This book, as more erudite nerds than I have already articulated dozens of times, is powerful for a number of reasons. One aspect that keeps it in myThis book, as more erudite nerds than I have already articulated dozens of times, is powerful for a number of reasons. One aspect that keeps it in my mind years after reading it can be summed up, mostly, in two quotes...
"Thus I fled, ridiculous hairy creature torn apart by poetry—crawling, whimpering, streaming tears, across the world like a two-headed beast, like mixed-up lamb and kid at the tail of a baffled, indifferent ewe—and I gnashed my teeth and clutched the sides of my head as if to heal the split, but I couldn’t."
...and, even more so, this second...
"I had become something, as if born again. I had hung between possibilities before, between the cold truths I knew and the heart-sucking conjuring tricks of the Shaper; now that was passed: I was Grendel, Ruiner of Meadhalls, Wrecker of Kings! But also, as never before, I was alone."
And that beautiful, terrifying aspect is this... Life is surely a chaotic landscape of ideas: mechanical, brutal, chaotic. Yet, there is beauty and (even for the cynical) hope, lift, and yearning.
How we choose to interpret that condition into some sort of response and outlook is to some degree a choice, and lifegivesyoulemonsmakelemonade, etc. etc., the happy, successful, beautiful people choose to accentuate the positive.
But, in these two quotes, I think, resonates the intoxicating allure of the duality of that condition. In our moments of loneliness, solipticism, doubt and grime (or, frankly, realism), we are often more kin with the other, the monster. What's more, without a convincing sense of society (from close friends, likeminded peers, support networks, etc.), this debate itself is divorced or hidden away from our presentable, shareable selves.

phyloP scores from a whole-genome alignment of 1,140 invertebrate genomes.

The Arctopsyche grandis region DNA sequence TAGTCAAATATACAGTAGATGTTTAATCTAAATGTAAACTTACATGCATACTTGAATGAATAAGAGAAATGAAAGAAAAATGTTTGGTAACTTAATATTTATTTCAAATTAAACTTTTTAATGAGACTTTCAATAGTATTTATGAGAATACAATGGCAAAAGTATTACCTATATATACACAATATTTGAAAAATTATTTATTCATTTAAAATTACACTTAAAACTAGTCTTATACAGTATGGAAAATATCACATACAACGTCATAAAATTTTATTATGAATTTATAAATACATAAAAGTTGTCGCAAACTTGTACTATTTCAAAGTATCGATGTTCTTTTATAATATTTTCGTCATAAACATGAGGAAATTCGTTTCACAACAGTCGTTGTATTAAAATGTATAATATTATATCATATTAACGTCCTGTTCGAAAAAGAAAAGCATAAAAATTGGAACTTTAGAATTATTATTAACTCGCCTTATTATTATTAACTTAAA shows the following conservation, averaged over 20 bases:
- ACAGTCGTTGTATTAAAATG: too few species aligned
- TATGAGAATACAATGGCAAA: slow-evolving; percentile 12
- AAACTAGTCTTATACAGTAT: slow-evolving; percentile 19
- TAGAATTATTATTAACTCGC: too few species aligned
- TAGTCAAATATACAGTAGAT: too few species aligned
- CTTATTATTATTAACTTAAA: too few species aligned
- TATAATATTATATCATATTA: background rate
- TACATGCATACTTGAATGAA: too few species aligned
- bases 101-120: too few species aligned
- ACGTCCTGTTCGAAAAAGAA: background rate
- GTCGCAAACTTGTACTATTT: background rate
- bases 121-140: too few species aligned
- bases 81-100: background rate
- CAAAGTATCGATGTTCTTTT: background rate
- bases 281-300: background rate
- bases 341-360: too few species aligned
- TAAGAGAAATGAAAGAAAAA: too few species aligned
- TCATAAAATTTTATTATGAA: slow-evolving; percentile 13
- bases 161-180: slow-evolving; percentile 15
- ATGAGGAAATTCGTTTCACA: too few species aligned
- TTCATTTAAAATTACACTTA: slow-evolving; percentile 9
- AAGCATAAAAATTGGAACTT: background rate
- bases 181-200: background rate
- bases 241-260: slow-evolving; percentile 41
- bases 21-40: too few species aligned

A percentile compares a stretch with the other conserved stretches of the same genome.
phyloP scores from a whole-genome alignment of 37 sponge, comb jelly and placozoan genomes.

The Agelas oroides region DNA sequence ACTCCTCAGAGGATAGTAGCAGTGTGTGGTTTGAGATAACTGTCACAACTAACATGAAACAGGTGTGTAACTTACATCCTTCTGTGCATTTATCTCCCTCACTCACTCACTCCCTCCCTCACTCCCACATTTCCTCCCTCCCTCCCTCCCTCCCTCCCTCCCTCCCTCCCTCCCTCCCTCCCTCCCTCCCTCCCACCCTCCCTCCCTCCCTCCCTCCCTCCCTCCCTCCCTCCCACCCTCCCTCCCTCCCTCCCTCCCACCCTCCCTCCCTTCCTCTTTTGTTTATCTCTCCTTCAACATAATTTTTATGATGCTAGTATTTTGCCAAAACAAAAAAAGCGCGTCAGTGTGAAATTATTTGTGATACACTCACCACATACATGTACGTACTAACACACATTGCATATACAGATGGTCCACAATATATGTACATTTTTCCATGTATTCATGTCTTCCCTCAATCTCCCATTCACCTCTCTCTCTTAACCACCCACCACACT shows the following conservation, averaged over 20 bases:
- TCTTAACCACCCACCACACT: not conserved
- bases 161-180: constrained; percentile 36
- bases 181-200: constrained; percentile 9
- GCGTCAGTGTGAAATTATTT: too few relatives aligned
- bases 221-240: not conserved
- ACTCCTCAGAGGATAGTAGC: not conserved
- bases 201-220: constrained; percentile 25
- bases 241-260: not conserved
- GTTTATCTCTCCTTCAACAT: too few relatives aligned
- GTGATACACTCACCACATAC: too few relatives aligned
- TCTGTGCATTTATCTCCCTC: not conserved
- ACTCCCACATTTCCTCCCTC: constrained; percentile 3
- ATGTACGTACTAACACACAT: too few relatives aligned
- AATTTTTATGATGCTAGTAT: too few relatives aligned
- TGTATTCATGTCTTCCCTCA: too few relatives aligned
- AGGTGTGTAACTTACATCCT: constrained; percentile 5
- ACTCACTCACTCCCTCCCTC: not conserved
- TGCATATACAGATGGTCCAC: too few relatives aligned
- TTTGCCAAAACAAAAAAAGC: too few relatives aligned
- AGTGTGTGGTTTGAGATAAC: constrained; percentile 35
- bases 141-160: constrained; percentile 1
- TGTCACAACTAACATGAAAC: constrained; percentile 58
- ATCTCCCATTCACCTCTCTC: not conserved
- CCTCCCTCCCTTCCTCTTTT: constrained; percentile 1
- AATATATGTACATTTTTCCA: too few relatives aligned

Rare is the chance given to acknowledge this duality, and the allure of its darker side. (Though, I suppose we're afforded just the slightest, clumsiest of tastes of it when we sometimes act out, take a bit more than we ought of this vice or that, indulge in a cruel word, etc.)
So, while human wreckage is often made by embracing the void, what "Grendel" reminds me of is that the bittersweet beauty, romance, and drama of this essential choice (how we see the world, how we define ourselves in relation to violent opposition and daily humiliations) is often casualty of those healthy choices we make to survive.
....I also think "poor grendel has had an accident, so might you all" is an incredibly poetic way of saying "oh fuck it." ...more